How did you manage to become such a great developer? Probably a question we as developers get asked, and yet it is hard to answer it. In my case I always try to remember how did I even started programming, but it is now a bit far, that is becoming a blurry dot.
Today is even harder to choose which tools to use in order to learn a new programming language, and once we chose it, we realize the content is deprecated or not up to date. Do you remember your last learning experience?
The need of learning new things will always be present and we want that knowledge to be fresh, up to date and the more practical the better. Seems like a lot isn’t it?
Back in my days I dream of being a good developer, which meant just to write good code for me and other developers and hopefully it will stand for generations. Good luck with that.
My mom is a hacker
Don’t be afraid about the word hacker I know many people think of us as a group of malicious guys who are locked out in a basement trying to break things up.
A hacker from my point of view can be anyone of us, not just developers. Being a hacker is about making our life easier with what we know with the tools we have at our disposal.
Take my mom for example, she is always hacking the recipes she get from books or the Internet by changing some ingredients for others or the preparation order. It doesn’t taste like it’s supposed to all the time, but the good thing is my mom in this case hacked the recipe and solved things with what she knows and what she got at the moment. Sound familiar at your job? or daily developer life?
Becoming a great hacker
Nowadays being a good hacker is not good enough, we have to be great. But how do we achieve that?
Here are my 5 points of what I think a great hacker should have:
Good practices — is one of the most important things to have. Regardless a programming language which could die tomorrow, good practices last for many years. It is the way you craft software, and it could be as simple as a commit or whether you practice TDD. Give code review. Accept code review. Once a week pair program with a peer.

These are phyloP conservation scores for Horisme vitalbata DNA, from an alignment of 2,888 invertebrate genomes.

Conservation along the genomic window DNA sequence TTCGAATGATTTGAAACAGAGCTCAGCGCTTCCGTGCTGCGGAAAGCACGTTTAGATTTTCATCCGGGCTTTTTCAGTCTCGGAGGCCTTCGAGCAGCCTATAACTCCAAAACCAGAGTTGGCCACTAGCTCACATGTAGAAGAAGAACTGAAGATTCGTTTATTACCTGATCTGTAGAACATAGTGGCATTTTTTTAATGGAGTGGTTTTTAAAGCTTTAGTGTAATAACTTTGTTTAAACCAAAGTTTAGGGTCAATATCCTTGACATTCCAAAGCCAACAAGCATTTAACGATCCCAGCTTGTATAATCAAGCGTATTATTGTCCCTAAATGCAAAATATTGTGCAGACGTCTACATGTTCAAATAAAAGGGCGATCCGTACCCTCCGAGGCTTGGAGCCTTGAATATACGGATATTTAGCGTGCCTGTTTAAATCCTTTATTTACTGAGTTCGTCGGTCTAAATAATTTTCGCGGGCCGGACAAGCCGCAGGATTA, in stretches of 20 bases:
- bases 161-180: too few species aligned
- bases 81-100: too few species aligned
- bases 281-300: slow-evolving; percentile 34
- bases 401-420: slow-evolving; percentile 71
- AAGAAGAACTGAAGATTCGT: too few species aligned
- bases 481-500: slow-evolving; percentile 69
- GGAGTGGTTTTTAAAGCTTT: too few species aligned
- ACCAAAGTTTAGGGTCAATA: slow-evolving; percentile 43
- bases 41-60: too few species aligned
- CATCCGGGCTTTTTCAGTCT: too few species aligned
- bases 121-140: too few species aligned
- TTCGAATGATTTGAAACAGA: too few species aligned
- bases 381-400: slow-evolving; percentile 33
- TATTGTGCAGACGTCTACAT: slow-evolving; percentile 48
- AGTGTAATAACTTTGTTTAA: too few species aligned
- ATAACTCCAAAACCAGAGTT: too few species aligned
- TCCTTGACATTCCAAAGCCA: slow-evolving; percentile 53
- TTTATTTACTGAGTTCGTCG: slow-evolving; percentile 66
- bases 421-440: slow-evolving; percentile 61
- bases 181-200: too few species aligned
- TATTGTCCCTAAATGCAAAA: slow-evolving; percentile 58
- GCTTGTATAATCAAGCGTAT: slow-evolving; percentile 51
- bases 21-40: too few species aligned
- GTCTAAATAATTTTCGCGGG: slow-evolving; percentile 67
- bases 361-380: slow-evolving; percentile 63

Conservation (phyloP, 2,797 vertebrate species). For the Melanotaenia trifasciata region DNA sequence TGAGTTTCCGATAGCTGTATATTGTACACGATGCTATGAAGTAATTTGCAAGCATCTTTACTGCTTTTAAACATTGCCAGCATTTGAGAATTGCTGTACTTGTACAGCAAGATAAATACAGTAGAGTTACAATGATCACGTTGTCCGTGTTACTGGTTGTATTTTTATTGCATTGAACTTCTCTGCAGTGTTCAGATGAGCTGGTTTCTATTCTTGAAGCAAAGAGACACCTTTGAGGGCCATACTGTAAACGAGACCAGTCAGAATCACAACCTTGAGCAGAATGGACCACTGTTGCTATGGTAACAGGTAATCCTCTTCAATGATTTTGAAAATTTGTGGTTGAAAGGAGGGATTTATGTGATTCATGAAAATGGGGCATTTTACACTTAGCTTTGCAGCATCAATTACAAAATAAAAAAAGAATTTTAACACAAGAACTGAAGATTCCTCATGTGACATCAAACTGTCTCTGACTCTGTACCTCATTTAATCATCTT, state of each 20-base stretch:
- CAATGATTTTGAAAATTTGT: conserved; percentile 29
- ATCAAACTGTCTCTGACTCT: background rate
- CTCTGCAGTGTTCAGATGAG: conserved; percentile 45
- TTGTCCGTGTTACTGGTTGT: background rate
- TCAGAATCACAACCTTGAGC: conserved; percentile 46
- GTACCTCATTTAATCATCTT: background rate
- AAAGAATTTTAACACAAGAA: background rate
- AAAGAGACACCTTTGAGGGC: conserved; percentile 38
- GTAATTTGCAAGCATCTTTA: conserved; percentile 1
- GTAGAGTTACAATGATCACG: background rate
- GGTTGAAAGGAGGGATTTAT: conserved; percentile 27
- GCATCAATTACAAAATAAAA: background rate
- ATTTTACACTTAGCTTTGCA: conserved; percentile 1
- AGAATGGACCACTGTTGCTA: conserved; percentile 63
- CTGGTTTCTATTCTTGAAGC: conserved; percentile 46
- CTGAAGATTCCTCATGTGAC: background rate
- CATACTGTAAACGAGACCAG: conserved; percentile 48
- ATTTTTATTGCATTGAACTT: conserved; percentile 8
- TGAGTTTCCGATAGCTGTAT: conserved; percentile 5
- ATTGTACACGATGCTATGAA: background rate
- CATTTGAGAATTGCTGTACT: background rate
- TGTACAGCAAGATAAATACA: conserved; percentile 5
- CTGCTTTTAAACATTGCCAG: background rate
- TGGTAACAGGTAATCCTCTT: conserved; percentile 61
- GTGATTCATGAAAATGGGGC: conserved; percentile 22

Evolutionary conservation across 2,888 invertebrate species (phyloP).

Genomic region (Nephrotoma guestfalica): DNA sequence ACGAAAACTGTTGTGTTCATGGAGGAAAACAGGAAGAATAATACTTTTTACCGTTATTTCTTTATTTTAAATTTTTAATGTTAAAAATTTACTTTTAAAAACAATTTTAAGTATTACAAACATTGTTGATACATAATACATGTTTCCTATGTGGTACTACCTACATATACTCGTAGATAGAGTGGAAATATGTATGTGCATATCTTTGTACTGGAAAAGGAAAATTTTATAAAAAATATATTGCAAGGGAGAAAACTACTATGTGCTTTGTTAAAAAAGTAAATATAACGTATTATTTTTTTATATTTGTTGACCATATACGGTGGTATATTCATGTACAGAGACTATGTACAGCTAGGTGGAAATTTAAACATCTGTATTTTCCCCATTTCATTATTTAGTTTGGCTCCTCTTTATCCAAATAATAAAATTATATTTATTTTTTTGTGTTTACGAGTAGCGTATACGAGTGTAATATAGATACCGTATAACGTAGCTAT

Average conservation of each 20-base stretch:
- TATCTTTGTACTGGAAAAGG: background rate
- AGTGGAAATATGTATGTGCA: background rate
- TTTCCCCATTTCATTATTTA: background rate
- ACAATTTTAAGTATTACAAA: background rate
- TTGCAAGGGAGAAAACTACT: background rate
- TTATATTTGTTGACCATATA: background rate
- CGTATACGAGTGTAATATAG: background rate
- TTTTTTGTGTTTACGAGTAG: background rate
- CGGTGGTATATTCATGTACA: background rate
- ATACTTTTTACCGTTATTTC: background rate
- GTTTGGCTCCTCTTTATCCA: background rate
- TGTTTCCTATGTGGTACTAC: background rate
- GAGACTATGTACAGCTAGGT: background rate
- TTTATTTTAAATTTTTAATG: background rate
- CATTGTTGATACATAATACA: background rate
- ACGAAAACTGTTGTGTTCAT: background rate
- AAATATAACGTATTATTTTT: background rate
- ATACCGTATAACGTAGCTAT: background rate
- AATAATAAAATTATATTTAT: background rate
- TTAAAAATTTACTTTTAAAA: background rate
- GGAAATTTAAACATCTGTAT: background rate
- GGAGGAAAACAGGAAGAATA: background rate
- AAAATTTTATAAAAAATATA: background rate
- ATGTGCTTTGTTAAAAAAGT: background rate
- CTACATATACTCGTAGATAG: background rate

Eager to learn — just because you chose a tool for development, it does not mean is the one you are going to keep using for the next 30 years. We developers are as doctors, we need to always keep learning new things in order to provide a better service and give confidence to our patient. Not just learn programming languages, try development methodologies. Collaborate on open source.
Passion driven — as long as you have passion for what you do, you’ll never get bored. Passion is the machinery that will get you to where you want, from learning a new programming language, to give mentorship. Always share your passion. Choose a programming language you are comfortable with and love it.
“Experience is what you get when you didn’t get what you wanted.”
-Randy Pausch, The Last Lecture
In the end experience is what really makes the difference, and I’m not talking about 30 years of experience, but make mistakes and learn from them. Share your stories with your team and with the world. Receive feedback and grow.
Values — is what defines you as a person or as a part of a team. Be honest with your work and peers. Be kind with others, probably they are not as experienced as you. Be accountable.
At Hacker School Monterrey, we are working with good developers and turn them into great ones by providing them the tools and philosophy to start changing the way they craft software along with their teams.